Trade between the United States and China continues to be front page news, and the source of a great deal of uncertainty in the trade community. It is not uncommon to read newspapers articles about the trade imbalance between the two countries, the continued threat by Congress to impose duty increases on Chinese products to offset unfair currency conversion rates, and the dangers posed by toys and food products that are being exported from China. China is also in the hot seat because of its ever-expanding economy which gobbles up the Earth's resources, and its lack of attention to the environment.
If we put all of this hype, and these threats aside, the fact remains that trade with China will continue to grow on all fronts. The prices for products coming from China can not be beat in other fully developed countries, so imports from China are likely to continue to increase until developing countries can challenge China as to product quality and timeliness of deliveries. In addition, more and more companies from industrialized countries are establishing themselves in China to meet their manufacturing needs to produce goods to sell all over the world, and to tap into the Chinese consumer market which is expected to grow as the country's standard of living continues to rise. We have received an increasing number of inquiries regarding importing goods into China.
On the sourcing side, importers of goods from China and other offshore countries have to go the extra mile to make sure that they don't fall into the culture gap. As should be painfully evident from recent news coverage, some producers in China may be willing to take risks because they have a pretty good chance that the problem will not be detected or their industry is not highly regulated. On the other hand, the work ethic is excellent, and they have developed a number of sophisticated manufacturing operations which makes China the place to have goods made. As a result, prudent companies must exercise additional due diligence to make sure that they won't have to pay a price down the road for buying goods where the prices were almost too good to believe.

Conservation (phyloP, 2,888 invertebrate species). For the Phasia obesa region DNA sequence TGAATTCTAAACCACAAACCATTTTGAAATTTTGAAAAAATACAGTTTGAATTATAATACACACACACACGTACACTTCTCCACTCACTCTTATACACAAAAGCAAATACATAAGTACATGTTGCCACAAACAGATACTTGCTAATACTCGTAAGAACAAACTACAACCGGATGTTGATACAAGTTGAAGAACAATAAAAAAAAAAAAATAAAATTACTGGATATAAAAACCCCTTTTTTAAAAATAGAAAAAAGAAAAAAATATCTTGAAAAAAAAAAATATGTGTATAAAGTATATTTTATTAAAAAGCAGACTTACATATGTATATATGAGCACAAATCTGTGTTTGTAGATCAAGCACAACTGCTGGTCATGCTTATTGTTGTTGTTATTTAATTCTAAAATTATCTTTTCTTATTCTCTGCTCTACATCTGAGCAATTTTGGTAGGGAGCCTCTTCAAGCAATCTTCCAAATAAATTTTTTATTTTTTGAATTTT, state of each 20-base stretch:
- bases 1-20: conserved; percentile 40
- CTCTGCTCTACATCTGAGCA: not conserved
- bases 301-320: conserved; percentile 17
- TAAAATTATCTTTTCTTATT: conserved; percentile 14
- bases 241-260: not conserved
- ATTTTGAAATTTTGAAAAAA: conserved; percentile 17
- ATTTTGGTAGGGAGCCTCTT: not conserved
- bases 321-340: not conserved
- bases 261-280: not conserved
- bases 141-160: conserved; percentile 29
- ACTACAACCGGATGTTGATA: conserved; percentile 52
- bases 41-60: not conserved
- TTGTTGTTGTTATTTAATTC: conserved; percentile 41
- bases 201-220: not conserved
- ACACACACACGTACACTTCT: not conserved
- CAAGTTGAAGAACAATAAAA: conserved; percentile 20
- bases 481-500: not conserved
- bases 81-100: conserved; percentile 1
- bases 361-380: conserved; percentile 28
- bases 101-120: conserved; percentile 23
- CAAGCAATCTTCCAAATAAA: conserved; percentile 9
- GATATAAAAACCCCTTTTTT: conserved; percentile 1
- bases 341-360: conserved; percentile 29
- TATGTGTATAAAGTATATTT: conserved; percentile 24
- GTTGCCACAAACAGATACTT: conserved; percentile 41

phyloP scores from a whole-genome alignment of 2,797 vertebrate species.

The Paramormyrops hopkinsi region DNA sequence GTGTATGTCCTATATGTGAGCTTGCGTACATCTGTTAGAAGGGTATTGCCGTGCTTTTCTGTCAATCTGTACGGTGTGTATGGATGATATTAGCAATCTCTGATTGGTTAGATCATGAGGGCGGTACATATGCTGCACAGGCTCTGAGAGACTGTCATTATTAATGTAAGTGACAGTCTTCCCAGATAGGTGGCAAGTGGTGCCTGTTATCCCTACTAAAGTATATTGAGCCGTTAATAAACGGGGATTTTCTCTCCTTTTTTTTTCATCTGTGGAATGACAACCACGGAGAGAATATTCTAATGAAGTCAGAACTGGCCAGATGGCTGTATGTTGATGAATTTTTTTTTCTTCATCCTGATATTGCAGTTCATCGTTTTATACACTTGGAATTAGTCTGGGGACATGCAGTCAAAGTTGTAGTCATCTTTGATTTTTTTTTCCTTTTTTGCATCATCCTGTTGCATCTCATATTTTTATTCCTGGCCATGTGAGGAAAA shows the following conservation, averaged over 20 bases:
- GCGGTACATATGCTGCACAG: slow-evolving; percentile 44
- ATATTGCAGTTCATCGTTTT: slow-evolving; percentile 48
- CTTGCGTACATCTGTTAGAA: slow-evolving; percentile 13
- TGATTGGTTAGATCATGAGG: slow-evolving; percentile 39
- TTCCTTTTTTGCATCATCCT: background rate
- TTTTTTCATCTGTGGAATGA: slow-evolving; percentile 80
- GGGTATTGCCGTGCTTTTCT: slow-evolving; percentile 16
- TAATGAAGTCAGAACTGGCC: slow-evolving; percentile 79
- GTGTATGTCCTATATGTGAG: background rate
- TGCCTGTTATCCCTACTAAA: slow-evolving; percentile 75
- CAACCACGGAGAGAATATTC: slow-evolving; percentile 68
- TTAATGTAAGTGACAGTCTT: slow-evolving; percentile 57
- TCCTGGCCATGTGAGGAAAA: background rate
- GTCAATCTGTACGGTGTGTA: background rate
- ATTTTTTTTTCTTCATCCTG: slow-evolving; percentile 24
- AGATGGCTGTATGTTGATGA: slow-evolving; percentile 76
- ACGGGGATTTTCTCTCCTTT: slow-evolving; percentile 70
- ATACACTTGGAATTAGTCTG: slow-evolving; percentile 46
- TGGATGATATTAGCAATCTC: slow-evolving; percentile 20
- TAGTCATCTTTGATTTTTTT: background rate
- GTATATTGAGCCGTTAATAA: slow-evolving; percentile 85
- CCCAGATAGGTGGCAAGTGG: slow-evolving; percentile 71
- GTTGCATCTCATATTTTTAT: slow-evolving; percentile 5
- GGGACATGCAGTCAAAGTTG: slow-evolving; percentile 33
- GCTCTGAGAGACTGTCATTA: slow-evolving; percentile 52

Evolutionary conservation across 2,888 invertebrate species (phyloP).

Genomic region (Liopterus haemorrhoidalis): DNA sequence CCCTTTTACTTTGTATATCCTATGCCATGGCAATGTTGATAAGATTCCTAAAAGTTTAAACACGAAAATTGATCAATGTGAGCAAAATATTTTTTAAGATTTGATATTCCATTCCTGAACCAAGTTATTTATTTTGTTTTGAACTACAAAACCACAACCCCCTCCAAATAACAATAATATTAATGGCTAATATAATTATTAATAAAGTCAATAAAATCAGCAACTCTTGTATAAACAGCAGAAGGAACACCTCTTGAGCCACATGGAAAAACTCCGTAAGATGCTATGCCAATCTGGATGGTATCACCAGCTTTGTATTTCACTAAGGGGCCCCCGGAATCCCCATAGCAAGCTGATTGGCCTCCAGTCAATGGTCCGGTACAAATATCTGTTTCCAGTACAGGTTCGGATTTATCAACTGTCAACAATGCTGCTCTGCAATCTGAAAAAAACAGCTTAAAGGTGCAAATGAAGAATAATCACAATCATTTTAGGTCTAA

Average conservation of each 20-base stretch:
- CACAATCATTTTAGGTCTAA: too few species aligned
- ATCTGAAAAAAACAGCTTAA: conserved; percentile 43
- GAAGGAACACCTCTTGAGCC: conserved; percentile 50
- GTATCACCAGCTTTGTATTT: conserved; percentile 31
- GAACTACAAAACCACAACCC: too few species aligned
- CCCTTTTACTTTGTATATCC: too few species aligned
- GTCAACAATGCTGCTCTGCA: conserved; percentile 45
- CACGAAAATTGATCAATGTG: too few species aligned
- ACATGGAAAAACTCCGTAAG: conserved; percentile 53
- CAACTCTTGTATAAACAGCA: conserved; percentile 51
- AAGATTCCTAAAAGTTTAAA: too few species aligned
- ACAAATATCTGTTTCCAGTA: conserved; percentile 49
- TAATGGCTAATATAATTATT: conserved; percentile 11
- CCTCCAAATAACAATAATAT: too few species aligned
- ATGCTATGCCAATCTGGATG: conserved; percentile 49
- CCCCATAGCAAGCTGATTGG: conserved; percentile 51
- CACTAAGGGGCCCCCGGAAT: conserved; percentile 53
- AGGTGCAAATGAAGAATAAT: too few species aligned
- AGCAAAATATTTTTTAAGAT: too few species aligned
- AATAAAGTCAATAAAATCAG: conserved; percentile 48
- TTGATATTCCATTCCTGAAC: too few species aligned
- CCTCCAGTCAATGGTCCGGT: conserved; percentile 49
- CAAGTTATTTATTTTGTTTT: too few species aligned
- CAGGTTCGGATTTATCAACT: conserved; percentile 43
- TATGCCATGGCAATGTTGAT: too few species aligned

As subcontracting is very common in manufacturing operations, importers must ascertain the identity of their producers and any subcontractors that are used. While it may be impossible to physically sit there as goods are being made, initial visits to all of the facilities, and factory profiles should be obtained. It is also necessary to maintain relationships with people on the ground who can continue this due diligence if a permanent base is not established in the manufacturing country. It is important to know that the factories meet U.S. standards and limitations concerning use of prison labor, child labor, and a safe work environment. This type of analysis is critical to avoid having goods seized and to avoiding the bad publicity that comes from violations of these rules.
The factories should also have documentation to be able to answer questions as to when certain products were made, and what components or materials were used in the products. Laboratory testing of products may also be required to make sure that the product and its components meet the myriad of product standards imposed by federal and state agencies. We all know that shipments of food and toys from China will likely be subject to a greater number of inspections because of recent problems. In addition, based on a number of bills currently pending in Congress, it is likely that penalties for importing violative goods are going to be increased. Against this background, there is no point in taking the ostrich approach to these issues. What you don't know can hurt you. Be proactive. Make sure that the products comply, and that compliance can be documented. It may be more expensive to implement a compliance program in the beginning, but it can save money in the long run.
Importing The Goods Into The U.S.
Some companies decide to step back from the import process and to buy goods on a landed duty paid basis. This may provide some insulation from Customs penalties, but it does not protect against the possibilities of trade disruption, disappointing customers if goods don't arrive or are recalled, or having the goods seized for violating the law. Companies who purchase on a "landed basis" should continue to exercise due diligence to know the name and location of the producer, to be sure that the product will pass muster, and that it has been properly cleared by U.S. Customs.